Pokemon champs worldwide will catch ’em all in Hawaii
Following up on the “monumental battles” of last year’s Pokemon World Championships in San Diego, Jevon Phillips gives us this piece about the competitions taking place next weekend.
The card game is uber popular, the cartoon (“Pokemon: DP Sinnoh League” on Cartoon Network) is going into its 13th season and the animated movies are still ranking in the top five overseas every time they’re released — with a new one coming in 2011.
But it’s actually the video games that are at the heart of the franchise.
In the U.S., more than 2.7 million copies of Pokemon HeartGold and Pokemon SoulSilver have been sold since launch in March 2010, and the company is about to release Pokemon Black Version and Pokemon White Version in the spring of 2011 for the Nintendo DS family of systems.
Introduced as a video game in 1996 in Japan (coming to the U.S. in 1998), everything else that followed built upon that battle mentality. And though they compliment each other, many of the card gamers and video gamers pretty much stick to their specialties.
“It’s really hard to be good at both. The video game is just more straight-forward,” says Wade Stanley, an 11-year-old from San Diego that just happens to be the National Pokemon Champion in the Juniors division (born in 1998 or later) on the video game side. He’s one of 32 Pokemon Trainers, divided equally into Juniors and Seniors (born in 1997 or earlier) that earned guaranteed spots to the upcoming Pokemon Video Game World Championships, where the finalists will compete against the best Pokemon Trainers from around the world.
The hotels will go Pokemon wild with commissioned new art and creatures galore, bushels of swag, and in opening and closing ceremony soirees. The video game division champions get a trophy, a Nintendo DSi system, a trip to next year’s World Championships, a trip to New York, Tokyo or Honolulu; and even more Pokemon swag. The card gaming winner gets a trophy, a DSi, a trip to next year’s World Championships, a $7,500 scholarship and a box of cards every month for a year.
“There’ll obviously be some Hawaiian-themed fanfare,too .,. We really try to make this the pinnacle event of the year. This is what the kids strive for,” said J.C. Smith, director of marketing for Pokemon USA Inc.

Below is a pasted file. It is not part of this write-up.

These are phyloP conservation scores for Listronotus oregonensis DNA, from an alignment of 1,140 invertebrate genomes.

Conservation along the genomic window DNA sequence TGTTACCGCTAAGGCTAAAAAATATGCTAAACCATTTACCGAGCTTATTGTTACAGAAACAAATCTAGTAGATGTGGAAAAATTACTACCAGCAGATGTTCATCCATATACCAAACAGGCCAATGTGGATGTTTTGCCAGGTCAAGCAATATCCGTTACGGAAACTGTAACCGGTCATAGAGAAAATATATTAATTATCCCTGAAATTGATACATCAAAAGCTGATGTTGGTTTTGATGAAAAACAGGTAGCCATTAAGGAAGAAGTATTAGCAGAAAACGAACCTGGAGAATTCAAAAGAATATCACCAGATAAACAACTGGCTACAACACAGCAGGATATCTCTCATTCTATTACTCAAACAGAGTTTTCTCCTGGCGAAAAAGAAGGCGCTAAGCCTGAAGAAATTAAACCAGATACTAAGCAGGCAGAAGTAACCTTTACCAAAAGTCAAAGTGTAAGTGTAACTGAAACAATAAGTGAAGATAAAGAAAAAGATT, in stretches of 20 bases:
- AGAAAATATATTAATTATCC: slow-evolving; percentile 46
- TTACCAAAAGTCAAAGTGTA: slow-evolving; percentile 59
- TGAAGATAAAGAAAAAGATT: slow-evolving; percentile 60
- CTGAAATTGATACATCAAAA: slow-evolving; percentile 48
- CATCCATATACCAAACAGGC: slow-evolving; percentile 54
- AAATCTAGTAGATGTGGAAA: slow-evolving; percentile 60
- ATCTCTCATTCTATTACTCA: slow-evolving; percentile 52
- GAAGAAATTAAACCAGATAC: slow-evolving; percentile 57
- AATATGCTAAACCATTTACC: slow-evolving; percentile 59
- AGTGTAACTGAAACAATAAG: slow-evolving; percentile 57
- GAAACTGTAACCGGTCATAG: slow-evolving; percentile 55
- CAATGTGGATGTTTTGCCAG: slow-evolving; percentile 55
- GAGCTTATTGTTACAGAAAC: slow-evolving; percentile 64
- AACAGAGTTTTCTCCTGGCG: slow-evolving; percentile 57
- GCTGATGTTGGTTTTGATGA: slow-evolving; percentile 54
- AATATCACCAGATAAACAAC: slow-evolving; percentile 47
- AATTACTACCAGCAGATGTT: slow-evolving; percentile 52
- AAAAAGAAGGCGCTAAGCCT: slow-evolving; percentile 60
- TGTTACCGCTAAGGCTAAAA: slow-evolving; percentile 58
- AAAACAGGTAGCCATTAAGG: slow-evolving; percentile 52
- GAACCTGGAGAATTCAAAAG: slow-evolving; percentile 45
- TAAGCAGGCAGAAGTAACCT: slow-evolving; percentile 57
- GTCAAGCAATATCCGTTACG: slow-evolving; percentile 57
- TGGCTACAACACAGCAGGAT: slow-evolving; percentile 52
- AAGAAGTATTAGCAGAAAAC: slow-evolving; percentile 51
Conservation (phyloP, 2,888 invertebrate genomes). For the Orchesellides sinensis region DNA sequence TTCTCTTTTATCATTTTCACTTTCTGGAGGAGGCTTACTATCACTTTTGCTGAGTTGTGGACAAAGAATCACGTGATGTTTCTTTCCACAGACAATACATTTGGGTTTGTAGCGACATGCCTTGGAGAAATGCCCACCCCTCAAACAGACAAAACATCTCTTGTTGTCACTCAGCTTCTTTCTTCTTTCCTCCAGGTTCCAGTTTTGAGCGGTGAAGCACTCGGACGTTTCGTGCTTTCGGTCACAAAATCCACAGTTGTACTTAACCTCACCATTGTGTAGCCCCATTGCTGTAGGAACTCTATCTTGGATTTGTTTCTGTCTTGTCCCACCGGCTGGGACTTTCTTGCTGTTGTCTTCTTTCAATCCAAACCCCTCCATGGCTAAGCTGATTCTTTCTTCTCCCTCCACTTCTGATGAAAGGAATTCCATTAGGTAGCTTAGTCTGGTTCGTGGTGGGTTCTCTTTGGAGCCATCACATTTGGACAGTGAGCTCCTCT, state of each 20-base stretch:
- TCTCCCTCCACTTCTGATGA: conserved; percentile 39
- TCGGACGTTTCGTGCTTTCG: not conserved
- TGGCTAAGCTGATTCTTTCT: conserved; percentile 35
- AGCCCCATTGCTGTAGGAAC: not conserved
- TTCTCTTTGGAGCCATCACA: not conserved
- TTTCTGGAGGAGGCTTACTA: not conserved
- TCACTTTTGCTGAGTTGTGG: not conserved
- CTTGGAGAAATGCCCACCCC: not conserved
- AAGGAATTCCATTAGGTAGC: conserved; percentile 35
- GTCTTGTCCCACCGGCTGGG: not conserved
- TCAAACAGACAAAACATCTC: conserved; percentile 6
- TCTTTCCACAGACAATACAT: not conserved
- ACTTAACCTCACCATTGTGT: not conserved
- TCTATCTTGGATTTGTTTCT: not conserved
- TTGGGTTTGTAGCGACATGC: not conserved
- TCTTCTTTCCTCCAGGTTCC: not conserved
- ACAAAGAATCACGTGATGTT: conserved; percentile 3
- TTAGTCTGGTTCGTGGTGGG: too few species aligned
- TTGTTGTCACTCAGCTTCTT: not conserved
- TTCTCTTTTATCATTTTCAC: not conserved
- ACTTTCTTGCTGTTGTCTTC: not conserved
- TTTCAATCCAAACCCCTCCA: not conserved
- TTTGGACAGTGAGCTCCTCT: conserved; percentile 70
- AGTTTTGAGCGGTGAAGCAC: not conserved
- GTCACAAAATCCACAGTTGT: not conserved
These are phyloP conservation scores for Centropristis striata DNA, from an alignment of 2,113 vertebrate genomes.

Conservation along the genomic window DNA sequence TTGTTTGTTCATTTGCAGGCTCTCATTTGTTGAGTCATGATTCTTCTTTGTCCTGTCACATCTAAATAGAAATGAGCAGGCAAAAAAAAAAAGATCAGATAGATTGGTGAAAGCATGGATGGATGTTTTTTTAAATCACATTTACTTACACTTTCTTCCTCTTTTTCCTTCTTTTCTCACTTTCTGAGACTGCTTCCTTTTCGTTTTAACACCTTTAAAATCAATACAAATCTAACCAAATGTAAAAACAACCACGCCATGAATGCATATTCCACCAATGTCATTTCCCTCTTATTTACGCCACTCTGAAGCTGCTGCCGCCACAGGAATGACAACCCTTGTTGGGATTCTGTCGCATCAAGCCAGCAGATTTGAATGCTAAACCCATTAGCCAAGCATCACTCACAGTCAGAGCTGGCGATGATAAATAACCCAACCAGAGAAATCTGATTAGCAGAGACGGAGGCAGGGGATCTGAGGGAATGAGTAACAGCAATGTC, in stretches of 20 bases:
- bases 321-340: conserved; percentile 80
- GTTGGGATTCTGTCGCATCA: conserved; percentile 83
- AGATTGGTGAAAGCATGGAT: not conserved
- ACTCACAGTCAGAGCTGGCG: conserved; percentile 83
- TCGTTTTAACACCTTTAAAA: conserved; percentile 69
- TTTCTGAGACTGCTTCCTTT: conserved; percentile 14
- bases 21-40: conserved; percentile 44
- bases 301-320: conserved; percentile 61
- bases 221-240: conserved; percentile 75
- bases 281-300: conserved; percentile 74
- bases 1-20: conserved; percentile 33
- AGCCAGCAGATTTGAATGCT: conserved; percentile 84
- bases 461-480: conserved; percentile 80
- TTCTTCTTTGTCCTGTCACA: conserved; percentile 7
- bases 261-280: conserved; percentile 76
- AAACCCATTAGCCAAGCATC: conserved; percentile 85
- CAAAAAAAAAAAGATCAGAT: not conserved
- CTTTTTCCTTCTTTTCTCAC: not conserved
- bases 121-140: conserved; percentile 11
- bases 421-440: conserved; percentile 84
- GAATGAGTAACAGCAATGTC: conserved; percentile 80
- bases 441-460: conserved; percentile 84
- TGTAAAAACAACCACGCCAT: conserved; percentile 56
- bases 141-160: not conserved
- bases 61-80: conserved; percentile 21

Smith, also a Pokemon gamer himself, is obviously proud of his company and knows that it has developed and maintained a staying power.
“You see a lot of games starting out that came from animation. Pokemon has always been games first, then entertainment,” says Smith…
It’s the kids, though, who are the final judges, and they’re not all boys. Fifteen-year-old Brianna Birt, the only female finalist in the top 5 of the Senior nationals, is ready to make the trip from Texas to battle all comers.
“I don’t think I’ve ever battled a girl competitively in Pokemon,” Birt said. “But it does make me feel better [knowing] that a girl can beat a grown man in a game.”
The international popularity of the game also ensures that there’ll be a diverse amount of players. The trading card division alone will have nearly 1,000 players from more than 25 countries. It’s a fact that Stanley likes — more people to beat (“Where I live, no one wants to battle me because I’m national champion.”) — but also a hindrance to him in that he sees it to be a bit unfair that players overseas, specifically in Japan, get games before they do here. With more time to catch and train, they could get an advantage.
“We always are trying to close that [release] gap, but we want to make sure that the game is appropriate for our local audience with its tone … But, the great players like [Stanley] always seem to do just fine,” said Smith.
Lest you think that these kids do nothing but sit around playing games all day, they still have lives. Lives that sometimes move by in video-game speed.
“I just finished freshman year of high school and I don’t remember a single day of it,” said Birt. She thinks Hawaii will be fun, though, and would “like to go swimming with the dolphins and the sea turtles … and try the Hawaiian food called poi.”
So Hawaii, while being an intense competition, will also be a vacation from the perils of teen and preteen life.
“Really all I’m going to do is go swimming,” the laid-back Stanley said, adding that his sister “is going to the Last Chance Qualifier Tournament [also in Hawaii]. My parents come, but they mainly just carry my prizes.”
— Jevon Phillips
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Photos, from top: The crowd goes wild; Wade Stanley wins the prize as the top Pokemon player in the country; Brianna Birt competes (and celebrates) in Nationals. Credits: The Pokemon Company International.